Myopia, or nearsightedness, is a condition where the eye sees near objects within a certain range very clearly while distance vision appears blurry at all times. Nearsightedness is one of the most common vision conditions, with an estimated 70 million people in the United States suffering from it. Nearsightedness occurs when the eyeball is too long for the focusing power of the lens and cornea. Nearsightedness creates an overpowered eye that causes images to reach true focus in front of the retina. Nearsightedness tends to run in families – you are especially at risk if both of your parents are nearsighted.
How can I tell if I have Myopia?
Symptoms include distant objects appearing blurry, squinting, and eyestrain. Nearsightedness is often first diagnosed during childhood. A child with nearsightedness may sit very close to the TV or hold books very close to the face when reading. Nearsightedness is usually diagnosed through a comprehensive eye exam.
Will my vision continue to get worse?
Most nearsightedness is diagnosed in children or teens. As the eyeball continues to grow, it’s likely that the nearsightedness will continue to worsen. Nearsightedness usually stops getting worse by about age 16 in women and by the mid-20s in men. Although most cases of nearsightedness usually stabilize, some do worsen with age.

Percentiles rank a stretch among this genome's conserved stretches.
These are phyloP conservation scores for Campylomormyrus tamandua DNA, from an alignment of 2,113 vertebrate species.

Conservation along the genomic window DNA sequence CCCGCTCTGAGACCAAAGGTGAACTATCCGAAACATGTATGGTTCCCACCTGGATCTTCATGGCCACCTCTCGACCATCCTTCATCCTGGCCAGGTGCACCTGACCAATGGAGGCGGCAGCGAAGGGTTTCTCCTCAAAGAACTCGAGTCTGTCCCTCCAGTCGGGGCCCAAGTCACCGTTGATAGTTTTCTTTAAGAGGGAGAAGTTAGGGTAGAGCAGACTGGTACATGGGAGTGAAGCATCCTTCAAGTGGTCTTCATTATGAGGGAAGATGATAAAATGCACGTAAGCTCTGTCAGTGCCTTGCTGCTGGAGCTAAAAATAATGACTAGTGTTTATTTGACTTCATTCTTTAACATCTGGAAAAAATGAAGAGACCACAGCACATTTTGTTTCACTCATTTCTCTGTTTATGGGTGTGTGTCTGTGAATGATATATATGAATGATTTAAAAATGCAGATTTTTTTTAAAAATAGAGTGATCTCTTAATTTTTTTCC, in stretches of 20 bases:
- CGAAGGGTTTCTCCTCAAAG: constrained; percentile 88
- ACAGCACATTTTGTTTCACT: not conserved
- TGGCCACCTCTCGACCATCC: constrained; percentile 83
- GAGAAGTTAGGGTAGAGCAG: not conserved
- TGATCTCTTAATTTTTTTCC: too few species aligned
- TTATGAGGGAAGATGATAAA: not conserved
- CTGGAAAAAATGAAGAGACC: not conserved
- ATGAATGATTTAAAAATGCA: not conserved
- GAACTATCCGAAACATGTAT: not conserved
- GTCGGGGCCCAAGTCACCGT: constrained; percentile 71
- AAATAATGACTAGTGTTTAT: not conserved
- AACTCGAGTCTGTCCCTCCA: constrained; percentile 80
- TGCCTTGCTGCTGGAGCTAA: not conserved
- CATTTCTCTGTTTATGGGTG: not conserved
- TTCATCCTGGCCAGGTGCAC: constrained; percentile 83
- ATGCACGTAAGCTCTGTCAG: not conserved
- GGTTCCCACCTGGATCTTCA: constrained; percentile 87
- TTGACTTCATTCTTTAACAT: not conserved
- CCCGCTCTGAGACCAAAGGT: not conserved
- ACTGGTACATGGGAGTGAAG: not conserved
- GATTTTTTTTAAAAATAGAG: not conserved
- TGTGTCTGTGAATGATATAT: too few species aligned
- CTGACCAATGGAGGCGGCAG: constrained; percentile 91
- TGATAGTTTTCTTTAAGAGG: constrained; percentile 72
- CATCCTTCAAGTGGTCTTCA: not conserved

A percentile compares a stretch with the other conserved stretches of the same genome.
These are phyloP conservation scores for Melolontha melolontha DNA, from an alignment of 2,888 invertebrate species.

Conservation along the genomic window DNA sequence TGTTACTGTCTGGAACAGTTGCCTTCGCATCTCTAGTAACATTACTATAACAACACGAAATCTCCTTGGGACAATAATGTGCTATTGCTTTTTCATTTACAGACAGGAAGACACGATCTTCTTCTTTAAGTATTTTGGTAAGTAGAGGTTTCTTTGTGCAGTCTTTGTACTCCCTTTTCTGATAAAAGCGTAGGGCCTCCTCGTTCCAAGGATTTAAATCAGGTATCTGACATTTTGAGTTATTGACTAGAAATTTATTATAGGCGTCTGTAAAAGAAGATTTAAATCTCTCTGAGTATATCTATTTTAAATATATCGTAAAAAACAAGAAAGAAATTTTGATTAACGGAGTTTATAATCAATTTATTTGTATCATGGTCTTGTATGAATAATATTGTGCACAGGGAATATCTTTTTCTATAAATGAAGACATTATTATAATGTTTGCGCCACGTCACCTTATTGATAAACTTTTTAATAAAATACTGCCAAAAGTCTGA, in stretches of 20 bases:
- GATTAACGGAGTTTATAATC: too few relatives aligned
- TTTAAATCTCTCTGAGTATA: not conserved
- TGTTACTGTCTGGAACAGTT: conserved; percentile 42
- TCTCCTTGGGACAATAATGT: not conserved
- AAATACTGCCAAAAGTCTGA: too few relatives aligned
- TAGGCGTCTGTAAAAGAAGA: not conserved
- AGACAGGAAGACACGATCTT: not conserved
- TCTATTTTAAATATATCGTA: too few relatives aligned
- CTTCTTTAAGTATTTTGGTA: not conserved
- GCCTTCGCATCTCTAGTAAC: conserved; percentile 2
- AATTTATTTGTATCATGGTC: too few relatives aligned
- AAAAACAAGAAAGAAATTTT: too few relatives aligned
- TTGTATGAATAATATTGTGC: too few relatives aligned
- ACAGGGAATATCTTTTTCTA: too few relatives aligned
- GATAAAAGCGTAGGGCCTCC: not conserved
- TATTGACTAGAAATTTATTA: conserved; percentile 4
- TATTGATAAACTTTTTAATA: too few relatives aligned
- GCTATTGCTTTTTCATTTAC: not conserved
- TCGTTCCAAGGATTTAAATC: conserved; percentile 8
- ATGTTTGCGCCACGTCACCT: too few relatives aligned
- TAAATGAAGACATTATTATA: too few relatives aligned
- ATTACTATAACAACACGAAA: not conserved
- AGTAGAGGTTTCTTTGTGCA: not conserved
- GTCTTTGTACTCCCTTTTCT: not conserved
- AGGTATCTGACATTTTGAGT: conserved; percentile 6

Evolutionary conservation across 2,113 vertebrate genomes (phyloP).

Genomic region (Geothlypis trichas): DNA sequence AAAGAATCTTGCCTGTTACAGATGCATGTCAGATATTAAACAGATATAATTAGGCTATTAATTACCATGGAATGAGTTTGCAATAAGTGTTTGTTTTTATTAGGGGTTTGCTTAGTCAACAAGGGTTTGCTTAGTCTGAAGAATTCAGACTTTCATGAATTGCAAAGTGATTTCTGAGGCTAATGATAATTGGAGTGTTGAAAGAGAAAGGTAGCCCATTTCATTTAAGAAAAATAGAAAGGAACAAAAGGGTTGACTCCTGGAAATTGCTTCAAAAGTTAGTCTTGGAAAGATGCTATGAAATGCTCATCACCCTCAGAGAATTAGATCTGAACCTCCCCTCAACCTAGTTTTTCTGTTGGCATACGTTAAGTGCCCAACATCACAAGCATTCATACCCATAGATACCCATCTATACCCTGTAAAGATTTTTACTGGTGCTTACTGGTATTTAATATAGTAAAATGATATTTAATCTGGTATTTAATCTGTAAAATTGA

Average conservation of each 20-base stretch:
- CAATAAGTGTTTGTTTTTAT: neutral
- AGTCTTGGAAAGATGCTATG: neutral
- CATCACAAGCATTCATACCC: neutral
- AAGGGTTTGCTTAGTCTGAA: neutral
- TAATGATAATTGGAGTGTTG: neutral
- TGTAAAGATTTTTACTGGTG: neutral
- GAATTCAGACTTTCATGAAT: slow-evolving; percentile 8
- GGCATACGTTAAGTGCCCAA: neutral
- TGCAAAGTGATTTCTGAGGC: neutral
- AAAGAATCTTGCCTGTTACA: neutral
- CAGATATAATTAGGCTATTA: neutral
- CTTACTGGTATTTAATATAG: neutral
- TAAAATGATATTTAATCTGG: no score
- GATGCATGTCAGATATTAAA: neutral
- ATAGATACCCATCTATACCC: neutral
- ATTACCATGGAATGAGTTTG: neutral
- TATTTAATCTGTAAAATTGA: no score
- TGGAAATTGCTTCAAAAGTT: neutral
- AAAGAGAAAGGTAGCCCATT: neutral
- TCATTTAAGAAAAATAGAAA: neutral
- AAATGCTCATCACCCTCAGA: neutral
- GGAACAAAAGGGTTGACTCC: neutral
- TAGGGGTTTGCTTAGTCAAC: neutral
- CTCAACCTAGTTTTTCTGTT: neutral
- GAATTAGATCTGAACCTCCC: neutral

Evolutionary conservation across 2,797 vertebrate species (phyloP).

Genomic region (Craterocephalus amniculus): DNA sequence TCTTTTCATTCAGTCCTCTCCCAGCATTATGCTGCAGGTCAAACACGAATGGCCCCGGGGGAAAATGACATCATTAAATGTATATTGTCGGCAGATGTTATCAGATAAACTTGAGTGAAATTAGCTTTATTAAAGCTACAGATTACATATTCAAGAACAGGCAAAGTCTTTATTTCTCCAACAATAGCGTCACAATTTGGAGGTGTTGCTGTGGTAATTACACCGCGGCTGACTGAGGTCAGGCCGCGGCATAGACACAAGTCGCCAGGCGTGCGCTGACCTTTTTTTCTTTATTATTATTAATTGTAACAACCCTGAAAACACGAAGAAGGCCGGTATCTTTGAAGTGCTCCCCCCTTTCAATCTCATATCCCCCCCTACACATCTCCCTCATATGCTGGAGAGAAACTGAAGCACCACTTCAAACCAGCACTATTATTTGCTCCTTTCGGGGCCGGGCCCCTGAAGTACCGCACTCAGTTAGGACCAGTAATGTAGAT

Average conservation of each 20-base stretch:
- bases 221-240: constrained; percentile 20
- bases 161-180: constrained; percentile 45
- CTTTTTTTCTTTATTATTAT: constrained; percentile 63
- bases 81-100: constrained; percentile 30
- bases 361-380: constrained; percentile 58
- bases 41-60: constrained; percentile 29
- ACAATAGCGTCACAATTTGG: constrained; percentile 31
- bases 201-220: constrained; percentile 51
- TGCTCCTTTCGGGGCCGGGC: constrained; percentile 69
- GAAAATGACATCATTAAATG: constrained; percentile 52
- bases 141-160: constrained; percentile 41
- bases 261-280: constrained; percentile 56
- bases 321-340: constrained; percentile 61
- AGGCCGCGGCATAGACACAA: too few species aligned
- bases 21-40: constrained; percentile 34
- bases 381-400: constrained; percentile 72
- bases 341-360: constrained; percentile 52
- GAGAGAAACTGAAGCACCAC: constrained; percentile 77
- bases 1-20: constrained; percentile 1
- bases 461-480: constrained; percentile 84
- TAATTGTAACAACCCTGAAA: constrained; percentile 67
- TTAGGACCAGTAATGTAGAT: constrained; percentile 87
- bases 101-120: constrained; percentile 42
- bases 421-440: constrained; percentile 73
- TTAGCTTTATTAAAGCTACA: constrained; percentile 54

How is nearsightedness treated?
Nearsightedness can be corrected by wearing spherical contact lenses or glasses. Correction requires a "minus" lens to "weaken" the eye optically, permitting clear distance vision.
The shape of a nearsighted eye focuses images in front of the retina, producing a blurred distance vision.
By reducing the cornea's focusing power, spherical contact lenses create a single focal point on the retina where vision is sharpest.
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